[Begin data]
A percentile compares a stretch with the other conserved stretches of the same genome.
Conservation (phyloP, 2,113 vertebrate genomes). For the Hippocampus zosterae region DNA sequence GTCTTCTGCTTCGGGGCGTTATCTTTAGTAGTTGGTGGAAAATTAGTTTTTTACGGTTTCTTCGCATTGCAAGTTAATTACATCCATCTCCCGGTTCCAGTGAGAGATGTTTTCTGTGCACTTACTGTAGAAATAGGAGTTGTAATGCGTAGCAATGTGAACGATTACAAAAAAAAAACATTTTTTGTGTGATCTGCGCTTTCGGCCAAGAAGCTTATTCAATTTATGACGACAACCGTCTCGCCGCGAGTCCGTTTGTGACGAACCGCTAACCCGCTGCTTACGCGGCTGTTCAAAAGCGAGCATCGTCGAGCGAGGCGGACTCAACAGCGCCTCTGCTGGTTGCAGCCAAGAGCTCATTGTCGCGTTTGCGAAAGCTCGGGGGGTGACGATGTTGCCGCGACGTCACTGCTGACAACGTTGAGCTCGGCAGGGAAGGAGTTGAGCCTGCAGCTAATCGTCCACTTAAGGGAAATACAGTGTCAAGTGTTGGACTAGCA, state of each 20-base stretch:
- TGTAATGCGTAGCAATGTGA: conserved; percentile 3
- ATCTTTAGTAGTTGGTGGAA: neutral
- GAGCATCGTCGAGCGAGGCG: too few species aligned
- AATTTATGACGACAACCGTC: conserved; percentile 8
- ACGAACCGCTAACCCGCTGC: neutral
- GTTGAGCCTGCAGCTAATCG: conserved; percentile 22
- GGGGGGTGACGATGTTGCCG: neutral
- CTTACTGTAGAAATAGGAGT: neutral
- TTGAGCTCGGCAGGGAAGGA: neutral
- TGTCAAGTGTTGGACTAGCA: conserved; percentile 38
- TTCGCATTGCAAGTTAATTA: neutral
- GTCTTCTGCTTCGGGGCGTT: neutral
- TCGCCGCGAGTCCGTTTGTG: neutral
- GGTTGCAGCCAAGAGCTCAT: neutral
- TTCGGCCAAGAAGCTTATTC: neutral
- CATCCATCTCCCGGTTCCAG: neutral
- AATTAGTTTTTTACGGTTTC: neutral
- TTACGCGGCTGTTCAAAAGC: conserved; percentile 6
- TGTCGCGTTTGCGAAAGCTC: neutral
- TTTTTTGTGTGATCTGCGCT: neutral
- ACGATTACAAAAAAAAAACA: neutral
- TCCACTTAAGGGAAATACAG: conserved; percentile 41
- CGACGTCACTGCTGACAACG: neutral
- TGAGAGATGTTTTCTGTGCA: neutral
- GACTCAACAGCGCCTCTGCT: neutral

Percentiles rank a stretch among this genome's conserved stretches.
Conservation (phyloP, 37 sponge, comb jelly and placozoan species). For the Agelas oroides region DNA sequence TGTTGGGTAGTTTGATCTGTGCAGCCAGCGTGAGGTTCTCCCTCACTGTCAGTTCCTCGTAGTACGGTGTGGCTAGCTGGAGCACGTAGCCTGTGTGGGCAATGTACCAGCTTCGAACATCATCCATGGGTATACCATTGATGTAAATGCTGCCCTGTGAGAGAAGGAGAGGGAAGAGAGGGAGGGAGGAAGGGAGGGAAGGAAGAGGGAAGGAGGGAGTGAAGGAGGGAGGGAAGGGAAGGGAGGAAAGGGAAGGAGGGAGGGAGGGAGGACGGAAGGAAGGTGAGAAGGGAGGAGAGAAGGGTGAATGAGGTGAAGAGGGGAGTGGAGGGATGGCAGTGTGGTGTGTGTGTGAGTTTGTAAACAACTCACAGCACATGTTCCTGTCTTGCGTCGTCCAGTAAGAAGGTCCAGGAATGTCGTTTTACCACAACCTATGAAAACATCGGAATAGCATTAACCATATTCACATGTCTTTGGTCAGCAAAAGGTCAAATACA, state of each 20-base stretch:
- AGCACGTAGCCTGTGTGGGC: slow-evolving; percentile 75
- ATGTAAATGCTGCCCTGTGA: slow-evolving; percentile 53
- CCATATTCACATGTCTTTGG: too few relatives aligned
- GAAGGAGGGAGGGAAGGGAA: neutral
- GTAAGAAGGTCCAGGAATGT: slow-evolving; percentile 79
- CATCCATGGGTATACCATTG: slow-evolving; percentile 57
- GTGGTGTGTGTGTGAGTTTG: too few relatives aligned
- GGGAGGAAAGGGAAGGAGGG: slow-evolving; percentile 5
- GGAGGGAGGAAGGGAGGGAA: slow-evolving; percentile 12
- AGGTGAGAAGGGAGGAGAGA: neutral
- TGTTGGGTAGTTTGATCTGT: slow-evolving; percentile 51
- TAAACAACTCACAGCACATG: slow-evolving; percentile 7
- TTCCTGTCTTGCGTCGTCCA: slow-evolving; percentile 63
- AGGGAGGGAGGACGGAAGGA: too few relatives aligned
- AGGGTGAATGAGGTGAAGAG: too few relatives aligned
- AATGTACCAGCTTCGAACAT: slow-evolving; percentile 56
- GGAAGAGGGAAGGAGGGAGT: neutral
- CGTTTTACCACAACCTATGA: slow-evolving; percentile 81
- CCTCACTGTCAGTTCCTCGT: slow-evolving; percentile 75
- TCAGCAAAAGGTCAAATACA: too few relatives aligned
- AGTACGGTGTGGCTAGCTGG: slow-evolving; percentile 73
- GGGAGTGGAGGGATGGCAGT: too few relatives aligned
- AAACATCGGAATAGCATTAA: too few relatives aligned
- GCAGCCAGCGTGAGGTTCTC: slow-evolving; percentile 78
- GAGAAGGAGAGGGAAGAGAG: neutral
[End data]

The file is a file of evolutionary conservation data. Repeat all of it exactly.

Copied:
A percentile compares a stretch with the other conserved stretches of the same genome.
Conservation (phyloP, 2,113 vertebrate genomes). For the Hippocampus zosterae region DNA sequence GTCTTCTGCTTCGGGGCGTTATCTTTAGTAGTTGGTGGAAAATTAGTTTTTTACGGTTTCTTCGCATTGCAAGTTAATTACATCCATCTCCCGGTTCCAGTGAGAGATGTTTTCTGTGCACTTACTGTAGAAATAGGAGTTGTAATGCGTAGCAATGTGAACGATTACAAAAAAAAAACATTTTTTGTGTGATCTGCGCTTTCGGCCAAGAAGCTTATTCAATTTATGACGACAACCGTCTCGCCGCGAGTCCGTTTGTGACGAACCGCTAACCCGCTGCTTACGCGGCTGTTCAAAAGCGAGCATCGTCGAGCGAGGCGGACTCAACAGCGCCTCTGCTGGTTGCAGCCAAGAGCTCATTGTCGCGTTTGCGAAAGCTCGGGGGGTGACGATGTTGCCGCGACGTCACTGCTGACAACGTTGAGCTCGGCAGGGAAGGAGTTGAGCCTGCAGCTAATCGTCCACTTAAGGGAAATACAGTGTCAAGTGTTGGACTAGCA, state of each 20-base stretch:
- TGTAATGCGTAGCAATGTGA: conserved; percentile 3
- ATCTTTAGTAGTTGGTGGAA: neutral
- GAGCATCGTCGAGCGAGGCG: too few species aligned
- AATTTATGACGACAACCGTC: conserved; percentile 8
- ACGAACCGCTAACCCGCTGC: neutral
- GTTGAGCCTGCAGCTAATCG: conserved; percentile 22
- GGGGGGTGACGATGTTGCCG: neutral
- CTTACTGTAGAAATAGGAGT: neutral
- TTGAGCTCGGCAGGGAAGGA: neutral
- TGTCAAGTGTTGGACTAGCA: conserved; percentile 38
- TTCGCATTGCAAGTTAATTA: neutral
- GTCTTCTGCTTCGGGGCGTT: neutral
- TCGCCGCGAGTCCGTTTGTG: neutral
- GGTTGCAGCCAAGAGCTCAT: neutral
- TTCGGCCAAGAAGCTTATTC: neutral
- CATCCATCTCCCGGTTCCAG: neutral
- AATTAGTTTTTTACGGTTTC: neutral
- TTACGCGGCTGTTCAAAAGC: conserved; percentile 6
- TGTCGCGTTTGCGAAAGCTC: neutral
- TTTTTTGTGTGATCTGCGCT: neutral
- ACGATTACAAAAAAAAAACA: neutral
- TCCACTTAAGGGAAATACAG: conserved; percentile 41
- CGACGTCACTGCTGACAACG: neutral
- TGAGAGATGTTTTCTGTGCA: neutral
- GACTCAACAGCGCCTCTGCT: neutral

Percentiles rank a stretch among this genome's conserved stretches.
Conservation (phyloP, 37 sponge, comb jelly and placozoan species). For the Agelas oroides region DNA sequence TGTTGGGTAGTTTGATCTGTGCAGCCAGCGTGAGGTTCTCCCTCACTGTCAGTTCCTCGTAGTACGGTGTGGCTAGCTGGAGCACGTAGCCTGTGTGGGCAATGTACCAGCTTCGAACATCATCCATGGGTATACCATTGATGTAAATGCTGCCCTGTGAGAGAAGGAGAGGGAAGAGAGGGAGGGAGGAAGGGAGGGAAGGAAGAGGGAAGGAGGGAGTGAAGGAGGGAGGGAAGGGAAGGGAGGAAAGGGAAGGAGGGAGGGAGGGAGGACGGAAGGAAGGTGAGAAGGGAGGAGAGAAGGGTGAATGAGGTGAAGAGGGGAGTGGAGGGATGGCAGTGTGGTGTGTGTGTGAGTTTGTAAACAACTCACAGCACATGTTCCTGTCTTGCGTCGTCCAGTAAGAAGGTCCAGGAATGTCGTTTTACCACAACCTATGAAAACATCGGAATAGCATTAACCATATTCACATGTCTTTGGTCAGCAAAAGGTCAAATACA, state of each 20-base stretch:
- AGCACGTAGCCTGTGTGGGC: slow-evolving; percentile 75
- ATGTAAATGCTGCCCTGTGA: slow-evolving; percentile 53
- CCATATTCACATGTCTTTGG: too few relatives aligned
- GAAGGAGGGAGGGAAGGGAA: neutral
- GTAAGAAGGTCCAGGAATGT: slow-evolving; percentile 79
- CATCCATGGGTATACCATTG: slow-evolving; percentile 57
- GTGGTGTGTGTGTGAGTTTG: too few relatives aligned
- GGGAGGAAAGGGAAGGAGGG: slow-evolving; percentile 5
- GGAGGGAGGAAGGGAGGGAA: slow-evolving; percentile 12
- AGGTGAGAAGGGAGGAGAGA: neutral
- TGTTGGGTAGTTTGATCTGT: slow-evolving; percentile 51
- TAAACAACTCACAGCACATG: slow-evolving; percentile 7
- TTCCTGTCTTGCGTCGTCCA: slow-evolving; percentile 63
- AGGGAGGGAGGACGGAAGGA: too few relatives aligned
- AGGGTGAATGAGGTGAAGAG: too few relatives aligned
- AATGTACCAGCTTCGAACAT: slow-evolving; percentile 56
- GGAAGAGGGAAGGAGGGAGT: neutral
- CGTTTTACCACAACCTATGA: slow-evolving; percentile 81
- CCTCACTGTCAGTTCCTCGT: slow-evolving; percentile 75
- TCAGCAAAAGGTCAAATACA: too few relatives aligned
- AGTACGGTGTGGCTAGCTGG: slow-evolving; percentile 73
- GGGAGTGGAGGGATGGCAGT: too few relatives aligned
- AAACATCGGAATAGCATTAA: too few relatives aligned
- GCAGCCAGCGTGAGGTTCTC: slow-evolving; percentile 78
- GAGAAGGAGAGGGAAGAGAG: neutral